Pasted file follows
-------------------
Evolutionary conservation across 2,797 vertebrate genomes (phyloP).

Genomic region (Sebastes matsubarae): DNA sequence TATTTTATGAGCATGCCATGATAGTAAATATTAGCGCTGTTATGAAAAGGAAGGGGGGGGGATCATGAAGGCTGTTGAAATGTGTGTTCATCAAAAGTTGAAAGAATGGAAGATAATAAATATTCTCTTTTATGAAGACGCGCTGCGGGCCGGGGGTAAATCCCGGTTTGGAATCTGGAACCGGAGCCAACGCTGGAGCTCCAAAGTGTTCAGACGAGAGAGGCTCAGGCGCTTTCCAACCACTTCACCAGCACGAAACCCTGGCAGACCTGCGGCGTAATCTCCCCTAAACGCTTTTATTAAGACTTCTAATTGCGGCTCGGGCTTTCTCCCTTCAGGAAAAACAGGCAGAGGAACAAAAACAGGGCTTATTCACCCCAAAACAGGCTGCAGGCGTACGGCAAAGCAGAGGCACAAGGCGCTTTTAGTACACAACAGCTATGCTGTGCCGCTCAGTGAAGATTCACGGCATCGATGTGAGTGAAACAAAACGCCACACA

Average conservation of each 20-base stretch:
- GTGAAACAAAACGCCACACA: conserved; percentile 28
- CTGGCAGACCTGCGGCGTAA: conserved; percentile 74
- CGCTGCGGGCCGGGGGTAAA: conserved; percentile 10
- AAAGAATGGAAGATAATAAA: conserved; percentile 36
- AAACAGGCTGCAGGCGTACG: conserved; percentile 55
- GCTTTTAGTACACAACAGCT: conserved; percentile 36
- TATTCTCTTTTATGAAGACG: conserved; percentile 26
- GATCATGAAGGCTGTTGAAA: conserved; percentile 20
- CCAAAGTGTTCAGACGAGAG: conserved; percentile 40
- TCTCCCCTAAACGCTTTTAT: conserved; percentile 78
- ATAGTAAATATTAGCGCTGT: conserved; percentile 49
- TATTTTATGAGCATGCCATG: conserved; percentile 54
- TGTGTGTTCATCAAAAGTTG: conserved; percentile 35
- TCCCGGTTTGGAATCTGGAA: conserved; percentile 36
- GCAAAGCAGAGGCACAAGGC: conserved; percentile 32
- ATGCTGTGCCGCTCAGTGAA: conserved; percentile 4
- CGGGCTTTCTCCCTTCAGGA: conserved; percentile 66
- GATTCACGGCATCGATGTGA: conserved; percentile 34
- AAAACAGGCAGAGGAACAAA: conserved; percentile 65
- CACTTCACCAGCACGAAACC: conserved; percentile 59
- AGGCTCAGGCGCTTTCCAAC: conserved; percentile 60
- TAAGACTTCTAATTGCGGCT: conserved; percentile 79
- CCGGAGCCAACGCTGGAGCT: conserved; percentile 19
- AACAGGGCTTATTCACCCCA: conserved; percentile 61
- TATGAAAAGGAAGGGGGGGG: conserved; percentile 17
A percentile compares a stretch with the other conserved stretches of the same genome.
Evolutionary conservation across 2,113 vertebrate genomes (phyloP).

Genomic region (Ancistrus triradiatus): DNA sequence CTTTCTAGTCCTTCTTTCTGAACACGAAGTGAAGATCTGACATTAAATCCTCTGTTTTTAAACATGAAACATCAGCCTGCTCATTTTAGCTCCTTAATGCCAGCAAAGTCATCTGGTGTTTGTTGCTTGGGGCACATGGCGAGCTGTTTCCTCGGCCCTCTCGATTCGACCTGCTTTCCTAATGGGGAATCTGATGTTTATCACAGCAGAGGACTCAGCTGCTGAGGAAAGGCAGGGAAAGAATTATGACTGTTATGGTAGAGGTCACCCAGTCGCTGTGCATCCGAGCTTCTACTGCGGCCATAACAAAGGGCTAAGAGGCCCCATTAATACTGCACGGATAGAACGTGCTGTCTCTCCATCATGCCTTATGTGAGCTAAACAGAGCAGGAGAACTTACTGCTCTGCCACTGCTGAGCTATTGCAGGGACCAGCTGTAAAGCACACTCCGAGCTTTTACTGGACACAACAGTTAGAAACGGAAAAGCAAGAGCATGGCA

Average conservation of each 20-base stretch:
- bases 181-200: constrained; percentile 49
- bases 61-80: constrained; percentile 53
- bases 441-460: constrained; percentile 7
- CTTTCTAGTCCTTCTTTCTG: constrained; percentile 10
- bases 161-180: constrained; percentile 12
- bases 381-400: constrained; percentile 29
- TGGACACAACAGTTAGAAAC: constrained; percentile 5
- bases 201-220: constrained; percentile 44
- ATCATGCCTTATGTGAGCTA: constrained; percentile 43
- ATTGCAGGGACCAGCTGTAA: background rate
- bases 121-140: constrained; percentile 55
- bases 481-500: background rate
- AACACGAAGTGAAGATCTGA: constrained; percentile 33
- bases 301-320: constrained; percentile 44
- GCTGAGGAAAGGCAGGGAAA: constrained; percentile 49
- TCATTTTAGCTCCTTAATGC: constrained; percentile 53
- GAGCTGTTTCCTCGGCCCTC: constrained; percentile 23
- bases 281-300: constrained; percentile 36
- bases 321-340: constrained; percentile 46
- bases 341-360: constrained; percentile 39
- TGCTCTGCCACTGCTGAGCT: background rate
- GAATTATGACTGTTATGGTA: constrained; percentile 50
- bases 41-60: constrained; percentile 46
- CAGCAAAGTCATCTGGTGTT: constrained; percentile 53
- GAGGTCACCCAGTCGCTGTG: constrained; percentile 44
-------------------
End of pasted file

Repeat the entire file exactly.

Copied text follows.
Evolutionary conservation across 2,797 vertebrate genomes (phyloP).

Genomic region (Sebastes matsubarae): DNA sequence TATTTTATGAGCATGCCATGATAGTAAATATTAGCGCTGTTATGAAAAGGAAGGGGGGGGGATCATGAAGGCTGTTGAAATGTGTGTTCATCAAAAGTTGAAAGAATGGAAGATAATAAATATTCTCTTTTATGAAGACGCGCTGCGGGCCGGGGGTAAATCCCGGTTTGGAATCTGGAACCGGAGCCAACGCTGGAGCTCCAAAGTGTTCAGACGAGAGAGGCTCAGGCGCTTTCCAACCACTTCACCAGCACGAAACCCTGGCAGACCTGCGGCGTAATCTCCCCTAAACGCTTTTATTAAGACTTCTAATTGCGGCTCGGGCTTTCTCCCTTCAGGAAAAACAGGCAGAGGAACAAAAACAGGGCTTATTCACCCCAAAACAGGCTGCAGGCGTACGGCAAAGCAGAGGCACAAGGCGCTTTTAGTACACAACAGCTATGCTGTGCCGCTCAGTGAAGATTCACGGCATCGATGTGAGTGAAACAAAACGCCACACA

Average conservation of each 20-base stretch:
- GTGAAACAAAACGCCACACA: conserved; percentile 28
- CTGGCAGACCTGCGGCGTAA: conserved; percentile 74
- CGCTGCGGGCCGGGGGTAAA: conserved; percentile 10
- AAAGAATGGAAGATAATAAA: conserved; percentile 36
- AAACAGGCTGCAGGCGTACG: conserved; percentile 55
- GCTTTTAGTACACAACAGCT: conserved; percentile 36
- TATTCTCTTTTATGAAGACG: conserved; percentile 26
- GATCATGAAGGCTGTTGAAA: conserved; percentile 20
- CCAAAGTGTTCAGACGAGAG: conserved; percentile 40
- TCTCCCCTAAACGCTTTTAT: conserved; percentile 78
- ATAGTAAATATTAGCGCTGT: conserved; percentile 49
- TATTTTATGAGCATGCCATG: conserved; percentile 54
- TGTGTGTTCATCAAAAGTTG: conserved; percentile 35
- TCCCGGTTTGGAATCTGGAA: conserved; percentile 36
- GCAAAGCAGAGGCACAAGGC: conserved; percentile 32
- ATGCTGTGCCGCTCAGTGAA: conserved; percentile 4
- CGGGCTTTCTCCCTTCAGGA: conserved; percentile 66
- GATTCACGGCATCGATGTGA: conserved; percentile 34
- AAAACAGGCAGAGGAACAAA: conserved; percentile 65
- CACTTCACCAGCACGAAACC: conserved; percentile 59
- AGGCTCAGGCGCTTTCCAAC: conserved; percentile 60
- TAAGACTTCTAATTGCGGCT: conserved; percentile 79
- CCGGAGCCAACGCTGGAGCT: conserved; percentile 19
- AACAGGGCTTATTCACCCCA: conserved; percentile 61
- TATGAAAAGGAAGGGGGGGG: conserved; percentile 17
A percentile compares a stretch with the other conserved stretches of the same genome.
Evolutionary conservation across 2,113 vertebrate genomes (phyloP).

Genomic region (Ancistrus triradiatus): DNA sequence CTTTCTAGTCCTTCTTTCTGAACACGAAGTGAAGATCTGACATTAAATCCTCTGTTTTTAAACATGAAACATCAGCCTGCTCATTTTAGCTCCTTAATGCCAGCAAAGTCATCTGGTGTTTGTTGCTTGGGGCACATGGCGAGCTGTTTCCTCGGCCCTCTCGATTCGACCTGCTTTCCTAATGGGGAATCTGATGTTTATCACAGCAGAGGACTCAGCTGCTGAGGAAAGGCAGGGAAAGAATTATGACTGTTATGGTAGAGGTCACCCAGTCGCTGTGCATCCGAGCTTCTACTGCGGCCATAACAAAGGGCTAAGAGGCCCCATTAATACTGCACGGATAGAACGTGCTGTCTCTCCATCATGCCTTATGTGAGCTAAACAGAGCAGGAGAACTTACTGCTCTGCCACTGCTGAGCTATTGCAGGGACCAGCTGTAAAGCACACTCCGAGCTTTTACTGGACACAACAGTTAGAAACGGAAAAGCAAGAGCATGGCA

Average conservation of each 20-base stretch:
- bases 181-200: constrained; percentile 49
- bases 61-80: constrained; percentile 53
- bases 441-460: constrained; percentile 7
- CTTTCTAGTCCTTCTTTCTG: constrained; percentile 10
- bases 161-180: constrained; percentile 12
- bases 381-400: constrained; percentile 29
- TGGACACAACAGTTAGAAAC: constrained; percentile 5
- bases 201-220: constrained; percentile 44
- ATCATGCCTTATGTGAGCTA: constrained; percentile 43
- ATTGCAGGGACCAGCTGTAA: background rate
- bases 121-140: constrained; percentile 55
- bases 481-500: background rate
- AACACGAAGTGAAGATCTGA: constrained; percentile 33
- bases 301-320: constrained; percentile 44
- GCTGAGGAAAGGCAGGGAAA: constrained; percentile 49
- TCATTTTAGCTCCTTAATGC: constrained; percentile 53
- GAGCTGTTTCCTCGGCCCTC: constrained; percentile 23
- bases 281-300: constrained; percentile 36
- bases 321-340: constrained; percentile 46
- bases 341-360: constrained; percentile 39
- TGCTCTGCCACTGCTGAGCT: background rate
- GAATTATGACTGTTATGGTA: constrained; percentile 50
- bases 41-60: constrained; percentile 46
- CAGCAAAGTCATCTGGTGTT: constrained; percentile 53
- GAGGTCACCCAGTCGCTGTG: constrained; percentile 44